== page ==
My First P2 Experience (Part 1-The Shoot)

This article concerns my first job using P2 with me as producer/director/editor. I have worked on one other shoot as a shooter, but it wasn't my project - I was a hired gun - and all I did was shoot. I did not handle the P2 aspects involved.

If you don't know what P2 is then this info will likely not do much for you. But, if you're a filmmaker and been thinking about shooting P2 or been reading about it then my experience will be worth the read.

P2 of course is the new solid state recording format (fairly new anyway - been around just over a year or so) introduced by Panasonic. P2 is not tape. It is a memory card that replaces tape and allows instant access to recorded footage. The most common camera that shoots P2 is the HVX200, although there are several others now. The HVX is the $6000 "do anything" camera. It shoots virtually all flavors of video including 720p HD, 1080p HD, DVCPRO 50, and even Mini DV.

The biggest knock on P2 is that the largest capacity card is only 8GB. And they cost $1200 each. And they did cost $2000 when they first hit the market. Supposedly 16GB cards will come out at NAB this year (in April). This will be a good thing. Of course there are a few hard disk recorders available that offer plenty of room, but they do make the rig bulkier, etc.

8GB cards will give you 30 minutes of DV recording, 16 minutes of DVCPRO 50 recording (at 24p), and around the same for 720p HD (in the native 24p mode). There are obviously a lot of technical aspects that go into shooting with the HVX, and a lot of choices - but this article is reallly more about P2 - so that's where I am going to focus.

My two main concerns with P2 were and still are:

1. Shooting capacity
2. Archiving

The recent shoot I utilized P2 on was for a LASIK surgeon in Florida. My company was hired to produce two patient information videos and four 60 second TV spots. The patient info videos are mainly the doctor talking into the camera using teleprompter. Both these videos will be around 20 minutes long. Of course this means shooting probably two to three times that much footage (with flubs and redos, etc.).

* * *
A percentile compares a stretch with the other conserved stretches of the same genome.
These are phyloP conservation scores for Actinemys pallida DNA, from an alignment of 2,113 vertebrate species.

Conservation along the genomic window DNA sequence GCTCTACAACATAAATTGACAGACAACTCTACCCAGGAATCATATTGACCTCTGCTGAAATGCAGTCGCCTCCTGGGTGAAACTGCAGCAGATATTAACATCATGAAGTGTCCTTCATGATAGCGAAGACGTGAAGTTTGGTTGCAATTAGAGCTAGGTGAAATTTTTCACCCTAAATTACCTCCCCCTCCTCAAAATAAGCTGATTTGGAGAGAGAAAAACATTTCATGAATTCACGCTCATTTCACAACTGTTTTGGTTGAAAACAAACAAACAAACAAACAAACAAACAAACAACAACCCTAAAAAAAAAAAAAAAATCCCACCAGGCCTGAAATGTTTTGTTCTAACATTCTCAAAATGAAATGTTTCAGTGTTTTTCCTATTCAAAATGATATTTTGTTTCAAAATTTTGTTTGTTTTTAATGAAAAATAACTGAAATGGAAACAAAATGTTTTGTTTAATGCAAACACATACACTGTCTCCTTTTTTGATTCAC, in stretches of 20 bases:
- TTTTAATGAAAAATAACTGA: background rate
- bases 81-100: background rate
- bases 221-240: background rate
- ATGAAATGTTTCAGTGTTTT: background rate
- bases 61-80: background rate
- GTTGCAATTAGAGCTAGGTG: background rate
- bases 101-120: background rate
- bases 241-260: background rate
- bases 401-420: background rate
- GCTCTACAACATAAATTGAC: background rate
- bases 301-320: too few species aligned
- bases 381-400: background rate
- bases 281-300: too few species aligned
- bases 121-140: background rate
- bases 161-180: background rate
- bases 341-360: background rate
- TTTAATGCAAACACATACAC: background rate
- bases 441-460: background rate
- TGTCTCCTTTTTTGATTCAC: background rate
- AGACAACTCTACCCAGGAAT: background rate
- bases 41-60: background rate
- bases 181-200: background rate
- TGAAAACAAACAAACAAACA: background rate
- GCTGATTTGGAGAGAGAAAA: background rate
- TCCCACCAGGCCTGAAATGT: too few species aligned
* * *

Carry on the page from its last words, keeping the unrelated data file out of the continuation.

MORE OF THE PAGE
For the patient videos we actually decided NOT to shoot on P2. The HVX will also record Mini DV to tape and due to the long running times we opted to go this route (and I'm very glad we did).

For the TV spots we shot on P2. These spots were made up of the doctor on camera and 12 different testimonials (that will pick soundbites from). We shot this stuff on P2 in 24p DVCPRO 50 (standard def). We decided to go SD instead of HD for post-production reasons.

As I mentioned earlier, you get 16 minutes of 24p DVCPRO 50 on a single card. So once that card is full you take it to the "download station" we created. This was made up of the Panasonic 60 gig P2 Store and a Mac G4 laptop with a 160GB external Lacie firewire drive.

We'd copy it to the Lacie drive first. This took just under one minute per gig - so about 7 minutes or so to copy. Then, we'd do a back-up copy to the P2 Store - this took about 10-12 minutes. So the total copy time was just shy of 20 minutes. We had two P2 cards. We really needed three. The overlap of copying and shooting caught up with us once or twice during the testimonial interviews. One person had to wait about 10 minutes while we copied the data.

But we had to do this. We had to make back-ups. This is vital and worth making someone wait. Remember, we're talking data here. If something goes wrong with the drive it is gone.

Other than those few instances the card swapping went well. The client very much enjoyed being able to play back a clip instantly. Then I enjoyed not having to worry about recording over something (if I forgot to cue the tape back up). No worries like that with P2.

In the end we shot around 70 gigs of footage. The shoot went well. I'd do it again. I've actually been considering a P2 camera or the Sony XDCAM HD setup. I like the idea of going tapeless, although it is a different way of thinking. So this was a good test (on someone else's dime too - can't beat that). :)

Now I'm starting my first post-production session with P2 using Avid Xpress Pro. Not sure the post side of things is going as well as the shoot. I'll report back soon with the results.


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Who Am I?

I'm a filmmaker who's produced & directed five feature films including the comedy SPILT MILK (available on iTunes), the new horror/thriller PHOBIA (on iTunes) and the action/thiller KILLING DOWN (which you can buy or rent at pretty much all the usual places).

I also created the Streamy and Webby award-winning web series PINK, which to date has been viewed online around 10 MILLION times at places like YouTube, Hulu, Koldcast and And speaking of, I also produced and directed an online thriller for them called EXPOSED. It was released summer 2010. And most recently I created a new online sci-fi series called CONTINUUM, which is part of the online indie TV network - Just The Story and NOW available via VOD through indie platform Distrify.

Oh, and I don't shoot weddings. Thanks for asking though.

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